Garnet L. Anderson, Fred Hutchinson Cancer Research Center

Linda M. Bartoshuk, University of Florida

Carolyn C. Compton, Arizona State University

Helena J. Ellis, Duke University

Kelly Edwards, University of Washington

David A. Kalman, University of Washington

James W. McNally, University of Michigan

Michael D. Parkinson, University of Pittsburgh Medical Center

Although the reviewers listed above have provided many constructive comments and suggestions, they were not asked to endorse the conclusions or recommendations, nor did they see the final draft of the report before its release. The review of the report was overseen by Dan G. Blazer, Duke University Medical Center, and Mark R. Cullen, Stanford University. Appointed by the National

Page viii Cite
Suggested Citation:"Front Matter." Institute of Medicine. 2015. The Air Force Health Study Assets Research Program. Washington, DC: The National Academies Press. doi: 10.17226/20219.
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Research Council and the Institute of Medicine, they were responsible for making certain that an independent examination of the report was carried out in accordance with institutional procedures and that all review comments were carefully considered. Responsibility for the final content of the report rests entirely with the authoring committee and the institution.

Suggested Citation:"Front Matter." Institute of Medicine. 2015. The Air Force Health Study Assets Research Program. Washington, DC: The National Academies Press. doi: 10.17226/20219.
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Preface

Well designed, longitudinal prospective epidemiologic studies that follow a population for many years and that include the collection and storage of biospecimens for use in current and future research are relatively rare. Such epidemiologic studies, such as the Framingham Heart Study, have gained fame because they are relatively few in number and are associated with vast amounts of data useful for many types of research. Another member of this select group is the Air Force Health Study (AFHS), which is not well recognized outside of the veterans health research community. The extensive data and associated biospecimens collected during its 20-year course have been preserved and continue to be valuable for many types of research and many scientific disciplines.

The 2007 National Defense Authorization Act directed the Air Force to transfer custody of the AFHS assets to the Medical Follow-Up Agency of the Institute of Medicine (IOM). With the passage of the Veterans’ Benefits Improvement Act in 2008, the IOM was directed to undertake a program of research using the data and biospecimens to better understand the determinants of health and promote wellness in veterans and the general population. Because the AFHS has only been accessible to the scientific community for research for less than 3 years, the vast majority of its potential is yet to be realized.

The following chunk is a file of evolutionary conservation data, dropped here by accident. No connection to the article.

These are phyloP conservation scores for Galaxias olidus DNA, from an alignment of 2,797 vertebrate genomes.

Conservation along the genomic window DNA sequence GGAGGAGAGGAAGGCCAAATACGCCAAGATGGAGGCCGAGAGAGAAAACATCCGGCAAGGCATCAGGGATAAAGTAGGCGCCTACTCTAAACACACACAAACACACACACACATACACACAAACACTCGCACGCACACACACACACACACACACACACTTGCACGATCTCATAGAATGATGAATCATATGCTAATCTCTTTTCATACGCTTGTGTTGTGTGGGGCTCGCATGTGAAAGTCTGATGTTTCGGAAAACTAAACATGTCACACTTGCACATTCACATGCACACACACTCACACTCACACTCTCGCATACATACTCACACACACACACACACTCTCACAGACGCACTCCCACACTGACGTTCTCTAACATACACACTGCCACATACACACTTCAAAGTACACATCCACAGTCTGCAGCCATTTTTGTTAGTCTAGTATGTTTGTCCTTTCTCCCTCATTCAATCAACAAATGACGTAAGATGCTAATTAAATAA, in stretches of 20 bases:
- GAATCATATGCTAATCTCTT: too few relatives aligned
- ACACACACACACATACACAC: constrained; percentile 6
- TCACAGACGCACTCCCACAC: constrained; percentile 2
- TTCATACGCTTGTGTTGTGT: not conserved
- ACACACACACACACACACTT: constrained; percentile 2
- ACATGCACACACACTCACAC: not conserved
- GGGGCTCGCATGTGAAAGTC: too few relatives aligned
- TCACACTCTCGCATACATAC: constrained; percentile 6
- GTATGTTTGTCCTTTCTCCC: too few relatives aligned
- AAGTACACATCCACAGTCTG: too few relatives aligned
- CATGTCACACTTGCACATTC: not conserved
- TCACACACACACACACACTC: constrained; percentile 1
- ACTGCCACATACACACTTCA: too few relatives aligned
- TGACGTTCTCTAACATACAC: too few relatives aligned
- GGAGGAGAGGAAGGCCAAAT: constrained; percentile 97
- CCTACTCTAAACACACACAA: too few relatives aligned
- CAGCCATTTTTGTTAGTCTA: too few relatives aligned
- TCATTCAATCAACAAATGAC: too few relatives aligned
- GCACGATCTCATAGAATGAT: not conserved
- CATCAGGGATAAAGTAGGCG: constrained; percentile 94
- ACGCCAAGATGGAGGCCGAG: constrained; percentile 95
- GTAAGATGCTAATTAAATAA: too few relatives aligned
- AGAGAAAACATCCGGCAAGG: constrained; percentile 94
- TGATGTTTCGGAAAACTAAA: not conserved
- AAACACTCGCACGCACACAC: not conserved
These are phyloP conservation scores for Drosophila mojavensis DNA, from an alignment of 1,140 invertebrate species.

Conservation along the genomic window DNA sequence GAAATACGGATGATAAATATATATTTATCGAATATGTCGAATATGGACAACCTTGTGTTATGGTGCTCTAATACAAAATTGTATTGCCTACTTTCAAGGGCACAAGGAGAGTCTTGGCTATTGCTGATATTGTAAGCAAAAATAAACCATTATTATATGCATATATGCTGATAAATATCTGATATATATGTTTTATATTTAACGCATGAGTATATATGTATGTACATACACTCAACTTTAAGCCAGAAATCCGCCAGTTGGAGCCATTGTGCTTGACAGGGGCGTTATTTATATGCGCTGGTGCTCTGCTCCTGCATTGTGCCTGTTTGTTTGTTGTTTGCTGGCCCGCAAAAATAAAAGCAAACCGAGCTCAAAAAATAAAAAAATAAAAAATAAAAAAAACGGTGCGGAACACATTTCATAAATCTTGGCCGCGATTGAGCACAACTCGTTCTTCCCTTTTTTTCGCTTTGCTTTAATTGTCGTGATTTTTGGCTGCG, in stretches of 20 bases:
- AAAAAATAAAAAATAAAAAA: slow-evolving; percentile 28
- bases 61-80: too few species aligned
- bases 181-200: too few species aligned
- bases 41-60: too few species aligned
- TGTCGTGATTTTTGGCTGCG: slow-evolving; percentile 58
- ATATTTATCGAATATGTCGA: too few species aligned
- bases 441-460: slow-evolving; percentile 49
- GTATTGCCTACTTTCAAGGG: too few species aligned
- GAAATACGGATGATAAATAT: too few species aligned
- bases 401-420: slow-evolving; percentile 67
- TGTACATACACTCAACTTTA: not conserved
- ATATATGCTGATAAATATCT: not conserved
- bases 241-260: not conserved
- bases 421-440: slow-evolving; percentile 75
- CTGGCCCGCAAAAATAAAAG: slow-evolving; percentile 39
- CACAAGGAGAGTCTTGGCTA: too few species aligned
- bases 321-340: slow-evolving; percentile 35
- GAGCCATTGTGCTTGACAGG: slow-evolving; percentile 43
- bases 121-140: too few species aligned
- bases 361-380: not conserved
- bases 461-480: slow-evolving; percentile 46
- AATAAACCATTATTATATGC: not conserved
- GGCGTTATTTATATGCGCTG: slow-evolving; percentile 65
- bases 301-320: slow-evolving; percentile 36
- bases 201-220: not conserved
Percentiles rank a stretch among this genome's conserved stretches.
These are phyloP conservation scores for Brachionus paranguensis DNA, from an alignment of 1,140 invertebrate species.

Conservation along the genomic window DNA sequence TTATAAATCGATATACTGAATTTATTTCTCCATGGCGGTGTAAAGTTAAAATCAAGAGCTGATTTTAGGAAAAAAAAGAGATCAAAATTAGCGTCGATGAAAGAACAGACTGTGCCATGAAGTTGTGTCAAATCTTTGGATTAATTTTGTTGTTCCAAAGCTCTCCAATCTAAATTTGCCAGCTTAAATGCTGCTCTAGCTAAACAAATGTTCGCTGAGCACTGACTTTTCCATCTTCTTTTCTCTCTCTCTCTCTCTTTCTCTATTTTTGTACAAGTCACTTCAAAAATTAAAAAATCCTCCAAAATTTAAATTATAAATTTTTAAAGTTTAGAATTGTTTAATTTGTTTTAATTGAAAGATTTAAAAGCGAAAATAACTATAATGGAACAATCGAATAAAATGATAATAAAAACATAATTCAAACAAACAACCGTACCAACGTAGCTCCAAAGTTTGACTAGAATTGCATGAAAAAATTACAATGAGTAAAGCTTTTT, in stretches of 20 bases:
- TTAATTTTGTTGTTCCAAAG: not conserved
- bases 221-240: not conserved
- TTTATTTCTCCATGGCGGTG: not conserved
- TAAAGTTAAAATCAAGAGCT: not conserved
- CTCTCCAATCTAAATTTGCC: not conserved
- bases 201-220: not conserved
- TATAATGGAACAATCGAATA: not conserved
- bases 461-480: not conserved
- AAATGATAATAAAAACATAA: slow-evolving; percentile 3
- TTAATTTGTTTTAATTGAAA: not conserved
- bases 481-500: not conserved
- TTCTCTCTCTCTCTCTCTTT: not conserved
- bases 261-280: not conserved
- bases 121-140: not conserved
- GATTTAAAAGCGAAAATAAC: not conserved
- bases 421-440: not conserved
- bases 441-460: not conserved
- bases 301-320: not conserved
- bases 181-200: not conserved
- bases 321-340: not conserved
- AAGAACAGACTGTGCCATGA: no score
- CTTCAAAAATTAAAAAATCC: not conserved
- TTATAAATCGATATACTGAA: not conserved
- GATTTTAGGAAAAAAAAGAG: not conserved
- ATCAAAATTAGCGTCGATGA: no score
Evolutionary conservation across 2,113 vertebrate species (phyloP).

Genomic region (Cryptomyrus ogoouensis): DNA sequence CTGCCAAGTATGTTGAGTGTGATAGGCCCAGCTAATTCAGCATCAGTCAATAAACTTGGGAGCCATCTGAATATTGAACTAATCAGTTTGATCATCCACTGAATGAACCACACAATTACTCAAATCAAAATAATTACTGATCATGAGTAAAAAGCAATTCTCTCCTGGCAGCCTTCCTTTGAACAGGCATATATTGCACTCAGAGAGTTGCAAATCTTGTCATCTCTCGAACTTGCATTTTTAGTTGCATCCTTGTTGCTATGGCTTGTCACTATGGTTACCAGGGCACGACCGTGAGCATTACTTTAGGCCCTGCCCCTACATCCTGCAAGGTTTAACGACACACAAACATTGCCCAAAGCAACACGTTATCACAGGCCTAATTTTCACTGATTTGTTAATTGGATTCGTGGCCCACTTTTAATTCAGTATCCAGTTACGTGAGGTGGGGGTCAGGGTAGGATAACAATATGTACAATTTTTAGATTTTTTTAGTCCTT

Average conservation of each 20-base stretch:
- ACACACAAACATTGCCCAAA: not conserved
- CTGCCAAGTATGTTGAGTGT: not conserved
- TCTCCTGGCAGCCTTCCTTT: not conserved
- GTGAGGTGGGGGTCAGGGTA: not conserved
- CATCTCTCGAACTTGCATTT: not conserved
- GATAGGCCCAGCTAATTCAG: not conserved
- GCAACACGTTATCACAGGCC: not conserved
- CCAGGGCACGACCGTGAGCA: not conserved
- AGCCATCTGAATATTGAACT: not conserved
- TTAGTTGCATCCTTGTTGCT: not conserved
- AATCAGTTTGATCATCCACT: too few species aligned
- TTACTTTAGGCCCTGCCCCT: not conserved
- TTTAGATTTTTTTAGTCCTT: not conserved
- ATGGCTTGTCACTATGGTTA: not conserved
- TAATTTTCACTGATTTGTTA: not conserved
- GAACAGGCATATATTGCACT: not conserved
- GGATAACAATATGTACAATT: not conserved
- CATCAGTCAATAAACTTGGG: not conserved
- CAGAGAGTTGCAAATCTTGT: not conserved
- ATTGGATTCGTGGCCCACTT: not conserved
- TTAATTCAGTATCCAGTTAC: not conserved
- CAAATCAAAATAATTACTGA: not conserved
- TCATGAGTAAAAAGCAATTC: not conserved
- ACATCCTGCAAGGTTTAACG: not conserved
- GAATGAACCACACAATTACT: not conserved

The committee gratefully acknowledges the many individuals and groups that generously shared their time, expertise, and insights with the committee. Among these numerous people, the committee would like to acknowledge the veterans who continue to allow their materials to be used for research, the investigators who have demonstrated the value and some of the many uses of the AFHS assets in cutting-edge research, the potential researchers, the Department of Veterans

Suggested Citation:"Front Matter." Institute of Medicine. 2015. The Air Force Health Study Assets Research Program. Washington, DC: The National Academies Press. doi: 10.17226/20219.
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Affairs who sponsored this program and continues to publicize its availability, persons from the many national professional organizations who have promoted the availability of the AFHS assets for research, and the Air Force Research Laboratory staff who have maintained the biospecimens. The committee is also grateful for the service and insight provided by Dr. Marie A. Bernard, Deputy Director of the National Institute on Aging of the National Institutes of Health, and Dr. Richard J. Jackson, Professor and Chair of Environmental Health Sciences at the Fielding School of Public Health at the University of California, Los Angeles, who served on the advisory committee but rotated off before the initiation of the consensus committee.